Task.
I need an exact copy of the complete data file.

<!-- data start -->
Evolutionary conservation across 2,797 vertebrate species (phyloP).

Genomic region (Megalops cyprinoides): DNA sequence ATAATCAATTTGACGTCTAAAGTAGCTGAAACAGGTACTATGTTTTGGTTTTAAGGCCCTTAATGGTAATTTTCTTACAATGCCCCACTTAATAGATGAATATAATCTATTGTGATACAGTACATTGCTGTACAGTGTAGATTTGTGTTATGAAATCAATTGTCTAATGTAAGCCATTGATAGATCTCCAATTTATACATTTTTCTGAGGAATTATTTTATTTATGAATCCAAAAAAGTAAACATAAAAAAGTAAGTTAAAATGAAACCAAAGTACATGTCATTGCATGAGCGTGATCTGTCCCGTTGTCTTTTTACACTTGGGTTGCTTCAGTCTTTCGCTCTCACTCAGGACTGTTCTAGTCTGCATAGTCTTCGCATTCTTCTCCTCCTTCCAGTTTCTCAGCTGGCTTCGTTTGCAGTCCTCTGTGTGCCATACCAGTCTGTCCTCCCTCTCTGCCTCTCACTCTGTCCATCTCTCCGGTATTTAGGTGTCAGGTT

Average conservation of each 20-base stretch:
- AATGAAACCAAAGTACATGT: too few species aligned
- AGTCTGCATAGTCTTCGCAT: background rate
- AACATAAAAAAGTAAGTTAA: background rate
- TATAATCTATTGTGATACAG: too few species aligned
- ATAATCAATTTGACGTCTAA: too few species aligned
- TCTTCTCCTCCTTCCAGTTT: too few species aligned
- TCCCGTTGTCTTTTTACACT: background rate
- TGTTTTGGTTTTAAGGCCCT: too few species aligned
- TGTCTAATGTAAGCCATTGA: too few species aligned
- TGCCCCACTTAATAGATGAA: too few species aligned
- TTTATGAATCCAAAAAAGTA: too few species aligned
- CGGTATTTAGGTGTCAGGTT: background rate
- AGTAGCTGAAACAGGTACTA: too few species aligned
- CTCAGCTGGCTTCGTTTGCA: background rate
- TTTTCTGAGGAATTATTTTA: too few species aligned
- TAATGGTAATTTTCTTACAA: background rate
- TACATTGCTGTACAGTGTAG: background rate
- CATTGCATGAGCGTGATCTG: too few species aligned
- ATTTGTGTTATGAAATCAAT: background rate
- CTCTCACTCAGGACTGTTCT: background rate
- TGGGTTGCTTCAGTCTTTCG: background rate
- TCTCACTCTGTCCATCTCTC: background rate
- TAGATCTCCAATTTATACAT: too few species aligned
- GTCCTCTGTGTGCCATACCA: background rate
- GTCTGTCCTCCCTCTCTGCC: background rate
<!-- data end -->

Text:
Evolutionary conservation across 2,797 vertebrate species (phyloP).

Genomic region (Megalops cyprinoides): DNA sequence ATAATCAATTTGACGTCTAAAGTAGCTGAAACAGGTACTATGTTTTGGTTTTAAGGCCCTTAATGGTAATTTTCTTACAATGCCCCACTTAATAGATGAATATAATCTATTGTGATACAGTACATTGCTGTACAGTGTAGATTTGTGTTATGAAATCAATTGTCTAATGTAAGCCATTGATAGATCTCCAATTTATACATTTTTCTGAGGAATTATTTTATTTATGAATCCAAAAAAGTAAACATAAAAAAGTAAGTTAAAATGAAACCAAAGTACATGTCATTGCATGAGCGTGATCTGTCCCGTTGTCTTTTTACACTTGGGTTGCTTCAGTCTTTCGCTCTCACTCAGGACTGTTCTAGTCTGCATAGTCTTCGCATTCTTCTCCTCCTTCCAGTTTCTCAGCTGGCTTCGTTTGCAGTCCTCTGTGTGCCATACCAGTCTGTCCTCCCTCTCTGCCTCTCACTCTGTCCATCTCTCCGGTATTTAGGTGTCAGGTT

Average conservation of each 20-base stretch:
- AATGAAACCAAAGTACATGT: too few species aligned
- AGTCTGCATAGTCTTCGCAT: background rate
- AACATAAAAAAGTAAGTTAA: background rate
- TATAATCTATTGTGATACAG: too few species aligned
- ATAATCAATTTGACGTCTAA: too few species aligned
- TCTTCTCCTCCTTCCAGTTT: too few species aligned
- TCCCGTTGTCTTTTTACACT: background rate
- TGTTTTGGTTTTAAGGCCCT: too few species aligned
- TGTCTAATGTAAGCCATTGA: too few species aligned
- TGCCCCACTTAATAGATGAA: too few species aligned
- TTTATGAATCCAAAAAAGTA: too few species aligned
- CGGTATTTAGGTGTCAGGTT: background rate
- AGTAGCTGAAACAGGTACTA: too few species aligned
- CTCAGCTGGCTTCGTTTGCA: background rate
- TTTTCTGAGGAATTATTTTA: too few species aligned
- TAATGGTAATTTTCTTACAA: background rate
- TACATTGCTGTACAGTGTAG: background rate
- CATTGCATGAGCGTGATCTG: too few species aligned
- ATTTGTGTTATGAAATCAAT: background rate
- CTCTCACTCAGGACTGTTCT: background rate
- TGGGTTGCTTCAGTCTTTCG: background rate
- TCTCACTCTGTCCATCTCTC: background rate
- TAGATCTCCAATTTATACAT: too few species aligned
- GTCCTCTGTGTGCCATACCA: background rate
- GTCTGTCCTCCCTCTCTGCC: background rate